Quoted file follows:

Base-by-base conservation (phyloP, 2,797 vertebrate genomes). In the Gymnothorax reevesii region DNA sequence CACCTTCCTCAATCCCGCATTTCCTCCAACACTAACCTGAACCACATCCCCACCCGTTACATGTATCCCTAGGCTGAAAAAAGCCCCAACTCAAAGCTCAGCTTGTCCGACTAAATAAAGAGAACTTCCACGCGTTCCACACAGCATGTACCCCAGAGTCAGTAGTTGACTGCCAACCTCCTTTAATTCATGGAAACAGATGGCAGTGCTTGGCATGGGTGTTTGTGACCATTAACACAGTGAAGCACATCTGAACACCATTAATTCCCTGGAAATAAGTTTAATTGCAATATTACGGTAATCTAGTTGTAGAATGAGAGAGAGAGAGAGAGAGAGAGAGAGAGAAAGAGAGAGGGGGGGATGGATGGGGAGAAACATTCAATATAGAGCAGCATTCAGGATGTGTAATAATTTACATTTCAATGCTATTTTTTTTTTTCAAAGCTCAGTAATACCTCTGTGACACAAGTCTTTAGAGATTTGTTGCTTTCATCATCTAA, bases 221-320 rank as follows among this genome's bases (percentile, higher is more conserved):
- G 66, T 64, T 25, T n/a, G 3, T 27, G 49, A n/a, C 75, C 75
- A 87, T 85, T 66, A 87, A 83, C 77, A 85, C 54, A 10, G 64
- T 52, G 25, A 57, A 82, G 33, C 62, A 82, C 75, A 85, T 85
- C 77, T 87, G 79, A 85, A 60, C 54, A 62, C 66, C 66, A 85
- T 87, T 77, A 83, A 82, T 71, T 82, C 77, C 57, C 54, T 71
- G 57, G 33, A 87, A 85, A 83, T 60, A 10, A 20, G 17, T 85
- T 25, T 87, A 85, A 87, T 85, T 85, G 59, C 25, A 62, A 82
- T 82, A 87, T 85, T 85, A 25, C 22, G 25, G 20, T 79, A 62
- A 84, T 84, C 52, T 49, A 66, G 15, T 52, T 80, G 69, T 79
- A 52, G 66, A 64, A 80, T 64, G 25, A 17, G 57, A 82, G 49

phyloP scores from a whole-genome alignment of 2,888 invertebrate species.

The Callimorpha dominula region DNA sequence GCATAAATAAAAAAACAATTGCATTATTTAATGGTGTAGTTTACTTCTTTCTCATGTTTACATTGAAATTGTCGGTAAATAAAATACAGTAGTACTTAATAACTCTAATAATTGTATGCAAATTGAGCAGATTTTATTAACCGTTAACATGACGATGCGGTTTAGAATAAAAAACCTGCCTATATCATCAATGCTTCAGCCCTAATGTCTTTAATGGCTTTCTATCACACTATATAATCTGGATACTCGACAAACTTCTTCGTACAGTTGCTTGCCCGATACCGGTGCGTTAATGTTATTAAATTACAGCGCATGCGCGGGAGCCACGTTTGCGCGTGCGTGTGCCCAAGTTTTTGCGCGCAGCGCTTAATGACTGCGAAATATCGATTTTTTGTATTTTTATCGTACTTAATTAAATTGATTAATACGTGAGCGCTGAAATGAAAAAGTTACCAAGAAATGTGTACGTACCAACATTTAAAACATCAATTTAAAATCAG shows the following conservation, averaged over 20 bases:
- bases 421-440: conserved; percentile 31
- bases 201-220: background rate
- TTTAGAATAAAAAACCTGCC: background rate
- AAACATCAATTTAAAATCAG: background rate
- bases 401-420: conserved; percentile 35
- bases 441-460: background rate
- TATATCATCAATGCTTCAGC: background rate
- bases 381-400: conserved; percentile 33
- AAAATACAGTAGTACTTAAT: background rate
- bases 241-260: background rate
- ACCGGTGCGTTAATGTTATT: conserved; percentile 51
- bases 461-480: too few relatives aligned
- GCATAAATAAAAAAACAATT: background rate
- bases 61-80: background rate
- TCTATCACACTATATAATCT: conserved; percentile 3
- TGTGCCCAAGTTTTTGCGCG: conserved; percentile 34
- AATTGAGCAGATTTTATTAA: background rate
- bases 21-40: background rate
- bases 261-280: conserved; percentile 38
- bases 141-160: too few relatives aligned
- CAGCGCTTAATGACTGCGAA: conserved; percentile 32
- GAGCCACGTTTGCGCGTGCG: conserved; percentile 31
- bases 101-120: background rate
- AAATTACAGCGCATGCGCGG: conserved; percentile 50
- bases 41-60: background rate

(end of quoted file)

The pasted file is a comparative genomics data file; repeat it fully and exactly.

Base-by-base conservation (phyloP, 2,797 vertebrate genomes). In the Gymnothorax reevesii region DNA sequence CACCTTCCTCAATCCCGCATTTCCTCCAACACTAACCTGAACCACATCCCCACCCGTTACATGTATCCCTAGGCTGAAAAAAGCCCCAACTCAAAGCTCAGCTTGTCCGACTAAATAAAGAGAACTTCCACGCGTTCCACACAGCATGTACCCCAGAGTCAGTAGTTGACTGCCAACCTCCTTTAATTCATGGAAACAGATGGCAGTGCTTGGCATGGGTGTTTGTGACCATTAACACAGTGAAGCACATCTGAACACCATTAATTCCCTGGAAATAAGTTTAATTGCAATATTACGGTAATCTAGTTGTAGAATGAGAGAGAGAGAGAGAGAGAGAGAGAGAGAAAGAGAGAGGGGGGGATGGATGGGGAGAAACATTCAATATAGAGCAGCATTCAGGATGTGTAATAATTTACATTTCAATGCTATTTTTTTTTTTCAAAGCTCAGTAATACCTCTGTGACACAAGTCTTTAGAGATTTGTTGCTTTCATCATCTAA, bases 221-320 rank as follows among this genome's bases (percentile, higher is more conserved):
- G 66, T 64, T 25, T n/a, G 3, T 27, G 49, A n/a, C 75, C 75
- A 87, T 85, T 66, A 87, A 83, C 77, A 85, C 54, A 10, G 64
- T 52, G 25, A 57, A 82, G 33, C 62, A 82, C 75, A 85, T 85
- C 77, T 87, G 79, A 85, A 60, C 54, A 62, C 66, C 66, A 85
- T 87, T 77, A 83, A 82, T 71, T 82, C 77, C 57, C 54, T 71
- G 57, G 33, A 87, A 85, A 83, T 60, A 10, A 20, G 17, T 85
- T 25, T 87, A 85, A 87, T 85, T 85, G 59, C 25, A 62, A 82
- T 82, A 87, T 85, T 85, A 25, C 22, G 25, G 20, T 79, A 62
- A 84, T 84, C 52, T 49, A 66, G 15, T 52, T 80, G 69, T 79
- A 52, G 66, A 64, A 80, T 64, G 25, A 17, G 57, A 82, G 49

phyloP scores from a whole-genome alignment of 2,888 invertebrate species.

The Callimorpha dominula region DNA sequence GCATAAATAAAAAAACAATTGCATTATTTAATGGTGTAGTTTACTTCTTTCTCATGTTTACATTGAAATTGTCGGTAAATAAAATACAGTAGTACTTAATAACTCTAATAATTGTATGCAAATTGAGCAGATTTTATTAACCGTTAACATGACGATGCGGTTTAGAATAAAAAACCTGCCTATATCATCAATGCTTCAGCCCTAATGTCTTTAATGGCTTTCTATCACACTATATAATCTGGATACTCGACAAACTTCTTCGTACAGTTGCTTGCCCGATACCGGTGCGTTAATGTTATTAAATTACAGCGCATGCGCGGGAGCCACGTTTGCGCGTGCGTGTGCCCAAGTTTTTGCGCGCAGCGCTTAATGACTGCGAAATATCGATTTTTTGTATTTTTATCGTACTTAATTAAATTGATTAATACGTGAGCGCTGAAATGAAAAAGTTACCAAGAAATGTGTACGTACCAACATTTAAAACATCAATTTAAAATCAG shows the following conservation, averaged over 20 bases:
- bases 421-440: conserved; percentile 31
- bases 201-220: background rate
- TTTAGAATAAAAAACCTGCC: background rate
- AAACATCAATTTAAAATCAG: background rate
- bases 401-420: conserved; percentile 35
- bases 441-460: background rate
- TATATCATCAATGCTTCAGC: background rate
- bases 381-400: conserved; percentile 33
- AAAATACAGTAGTACTTAAT: background rate
- bases 241-260: background rate
- ACCGGTGCGTTAATGTTATT: conserved; percentile 51
- bases 461-480: too few relatives aligned
- GCATAAATAAAAAAACAATT: background rate
- bases 61-80: background rate
- TCTATCACACTATATAATCT: conserved; percentile 3
- TGTGCCCAAGTTTTTGCGCG: conserved; percentile 34
- AATTGAGCAGATTTTATTAA: background rate
- bases 21-40: background rate
- bases 261-280: conserved; percentile 38
- bases 141-160: too few relatives aligned
- CAGCGCTTAATGACTGCGAA: conserved; percentile 32
- GAGCCACGTTTGCGCGTGCG: conserved; percentile 31
- bases 101-120: background rate
- AAATTACAGCGCATGCGCGG: conserved; percentile 50
- bases 41-60: background rate